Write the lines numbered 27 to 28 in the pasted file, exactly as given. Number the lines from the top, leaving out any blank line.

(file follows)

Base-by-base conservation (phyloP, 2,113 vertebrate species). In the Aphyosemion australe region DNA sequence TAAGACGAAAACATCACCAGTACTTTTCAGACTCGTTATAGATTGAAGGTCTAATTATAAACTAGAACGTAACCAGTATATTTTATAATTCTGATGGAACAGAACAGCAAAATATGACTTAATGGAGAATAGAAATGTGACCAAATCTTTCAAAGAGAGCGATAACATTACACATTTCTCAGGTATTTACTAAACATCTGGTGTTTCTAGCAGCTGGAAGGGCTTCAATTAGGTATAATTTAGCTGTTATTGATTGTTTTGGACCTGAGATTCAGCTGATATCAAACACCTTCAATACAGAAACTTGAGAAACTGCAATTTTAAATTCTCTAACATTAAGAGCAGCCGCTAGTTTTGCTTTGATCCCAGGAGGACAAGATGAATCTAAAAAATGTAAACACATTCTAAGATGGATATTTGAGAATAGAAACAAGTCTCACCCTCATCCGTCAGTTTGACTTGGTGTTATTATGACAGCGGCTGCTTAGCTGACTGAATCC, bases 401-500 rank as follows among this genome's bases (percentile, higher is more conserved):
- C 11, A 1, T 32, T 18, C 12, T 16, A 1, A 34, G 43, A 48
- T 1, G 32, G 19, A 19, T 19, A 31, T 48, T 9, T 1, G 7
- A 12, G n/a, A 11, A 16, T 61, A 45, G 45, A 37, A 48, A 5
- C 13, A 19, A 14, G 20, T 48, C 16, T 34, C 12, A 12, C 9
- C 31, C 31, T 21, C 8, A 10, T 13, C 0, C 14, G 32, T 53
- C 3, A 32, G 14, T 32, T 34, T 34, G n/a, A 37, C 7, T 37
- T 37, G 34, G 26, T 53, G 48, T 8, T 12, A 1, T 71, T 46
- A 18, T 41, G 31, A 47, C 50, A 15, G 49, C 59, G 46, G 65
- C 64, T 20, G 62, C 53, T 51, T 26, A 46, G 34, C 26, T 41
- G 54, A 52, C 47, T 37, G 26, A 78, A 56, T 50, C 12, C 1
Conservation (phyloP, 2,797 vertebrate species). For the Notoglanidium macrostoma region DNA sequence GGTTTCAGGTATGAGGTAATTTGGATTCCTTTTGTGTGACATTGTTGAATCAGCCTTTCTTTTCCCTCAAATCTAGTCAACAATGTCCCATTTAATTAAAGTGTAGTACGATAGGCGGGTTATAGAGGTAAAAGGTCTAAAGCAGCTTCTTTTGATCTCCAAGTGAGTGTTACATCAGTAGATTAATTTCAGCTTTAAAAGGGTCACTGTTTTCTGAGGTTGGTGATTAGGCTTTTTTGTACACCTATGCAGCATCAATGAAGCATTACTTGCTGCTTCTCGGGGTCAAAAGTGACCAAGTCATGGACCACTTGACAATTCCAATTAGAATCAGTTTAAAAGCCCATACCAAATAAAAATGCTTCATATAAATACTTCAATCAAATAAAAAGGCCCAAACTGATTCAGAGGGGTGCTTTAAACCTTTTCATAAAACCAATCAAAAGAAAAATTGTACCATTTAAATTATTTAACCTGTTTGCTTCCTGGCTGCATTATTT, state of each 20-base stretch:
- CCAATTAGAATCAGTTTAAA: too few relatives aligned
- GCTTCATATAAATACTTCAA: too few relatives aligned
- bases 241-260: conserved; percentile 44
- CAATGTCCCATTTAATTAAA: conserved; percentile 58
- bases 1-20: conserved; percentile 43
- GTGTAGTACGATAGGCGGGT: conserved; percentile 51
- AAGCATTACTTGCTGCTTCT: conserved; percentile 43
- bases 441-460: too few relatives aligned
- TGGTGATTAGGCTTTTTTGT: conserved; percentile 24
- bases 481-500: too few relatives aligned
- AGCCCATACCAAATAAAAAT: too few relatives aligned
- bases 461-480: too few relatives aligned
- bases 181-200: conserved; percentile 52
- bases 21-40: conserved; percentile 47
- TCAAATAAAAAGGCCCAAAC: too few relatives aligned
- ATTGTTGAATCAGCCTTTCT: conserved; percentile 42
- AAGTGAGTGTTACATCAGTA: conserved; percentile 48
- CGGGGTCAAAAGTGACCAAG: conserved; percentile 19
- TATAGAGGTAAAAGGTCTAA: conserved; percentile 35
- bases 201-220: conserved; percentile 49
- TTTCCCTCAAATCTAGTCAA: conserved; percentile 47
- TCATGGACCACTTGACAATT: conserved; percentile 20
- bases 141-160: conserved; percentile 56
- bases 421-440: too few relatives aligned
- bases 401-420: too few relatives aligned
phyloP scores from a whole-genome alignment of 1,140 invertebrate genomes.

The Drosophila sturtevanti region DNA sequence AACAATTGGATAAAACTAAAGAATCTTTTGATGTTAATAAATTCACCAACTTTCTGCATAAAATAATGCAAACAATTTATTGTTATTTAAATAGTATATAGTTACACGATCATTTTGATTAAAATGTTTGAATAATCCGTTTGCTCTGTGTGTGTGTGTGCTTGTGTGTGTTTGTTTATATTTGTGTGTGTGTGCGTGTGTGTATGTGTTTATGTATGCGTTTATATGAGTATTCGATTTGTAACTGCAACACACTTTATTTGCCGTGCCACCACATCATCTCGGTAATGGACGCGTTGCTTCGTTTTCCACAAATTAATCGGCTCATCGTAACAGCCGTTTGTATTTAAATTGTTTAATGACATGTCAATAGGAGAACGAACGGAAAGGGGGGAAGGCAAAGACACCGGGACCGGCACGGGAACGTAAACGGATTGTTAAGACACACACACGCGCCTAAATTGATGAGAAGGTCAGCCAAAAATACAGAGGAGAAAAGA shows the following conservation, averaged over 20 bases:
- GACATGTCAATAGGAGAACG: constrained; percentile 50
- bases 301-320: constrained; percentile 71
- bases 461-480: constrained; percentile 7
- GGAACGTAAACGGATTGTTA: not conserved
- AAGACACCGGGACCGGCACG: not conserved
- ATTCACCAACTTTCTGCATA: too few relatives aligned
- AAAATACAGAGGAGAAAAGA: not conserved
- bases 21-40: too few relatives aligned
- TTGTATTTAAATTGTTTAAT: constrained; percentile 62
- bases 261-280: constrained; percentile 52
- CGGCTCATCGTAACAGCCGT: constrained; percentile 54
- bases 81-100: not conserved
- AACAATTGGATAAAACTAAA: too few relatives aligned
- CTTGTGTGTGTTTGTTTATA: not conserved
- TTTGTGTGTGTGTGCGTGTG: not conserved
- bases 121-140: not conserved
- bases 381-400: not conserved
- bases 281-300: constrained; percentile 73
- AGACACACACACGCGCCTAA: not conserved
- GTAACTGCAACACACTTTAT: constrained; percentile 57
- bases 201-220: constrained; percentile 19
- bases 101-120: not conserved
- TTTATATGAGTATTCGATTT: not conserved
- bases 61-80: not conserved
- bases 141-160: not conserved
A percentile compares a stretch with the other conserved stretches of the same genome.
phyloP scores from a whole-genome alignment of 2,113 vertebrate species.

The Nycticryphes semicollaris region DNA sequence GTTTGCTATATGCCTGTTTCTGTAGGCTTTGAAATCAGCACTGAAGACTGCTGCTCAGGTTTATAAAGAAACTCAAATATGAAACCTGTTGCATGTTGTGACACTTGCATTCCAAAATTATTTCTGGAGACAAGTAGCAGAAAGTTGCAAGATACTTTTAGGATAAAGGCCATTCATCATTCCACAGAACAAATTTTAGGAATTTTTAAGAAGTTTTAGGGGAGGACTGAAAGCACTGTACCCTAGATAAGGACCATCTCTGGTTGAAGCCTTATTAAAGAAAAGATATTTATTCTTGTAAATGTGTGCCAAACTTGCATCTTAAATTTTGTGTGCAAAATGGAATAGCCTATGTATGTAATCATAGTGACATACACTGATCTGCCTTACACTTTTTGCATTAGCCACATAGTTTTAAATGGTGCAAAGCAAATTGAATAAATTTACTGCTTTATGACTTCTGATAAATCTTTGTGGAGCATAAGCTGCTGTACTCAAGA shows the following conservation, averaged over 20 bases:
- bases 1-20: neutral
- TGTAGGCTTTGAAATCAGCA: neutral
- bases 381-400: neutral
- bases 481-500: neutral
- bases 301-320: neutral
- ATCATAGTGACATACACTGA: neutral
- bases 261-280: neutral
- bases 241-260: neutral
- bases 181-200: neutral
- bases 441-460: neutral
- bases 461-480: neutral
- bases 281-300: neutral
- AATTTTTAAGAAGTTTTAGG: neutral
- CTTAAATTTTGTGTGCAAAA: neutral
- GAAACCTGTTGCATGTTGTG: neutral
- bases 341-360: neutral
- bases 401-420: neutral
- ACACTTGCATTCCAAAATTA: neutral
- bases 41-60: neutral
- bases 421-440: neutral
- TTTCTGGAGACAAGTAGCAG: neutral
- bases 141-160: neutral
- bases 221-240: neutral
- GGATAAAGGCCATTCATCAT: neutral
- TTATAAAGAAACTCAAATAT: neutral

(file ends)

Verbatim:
- TCAAATAAAAAGGCCCAAAC: too few relatives aligned
- ATTGTTGAATCAGCCTTTCT: conserved; percentile 42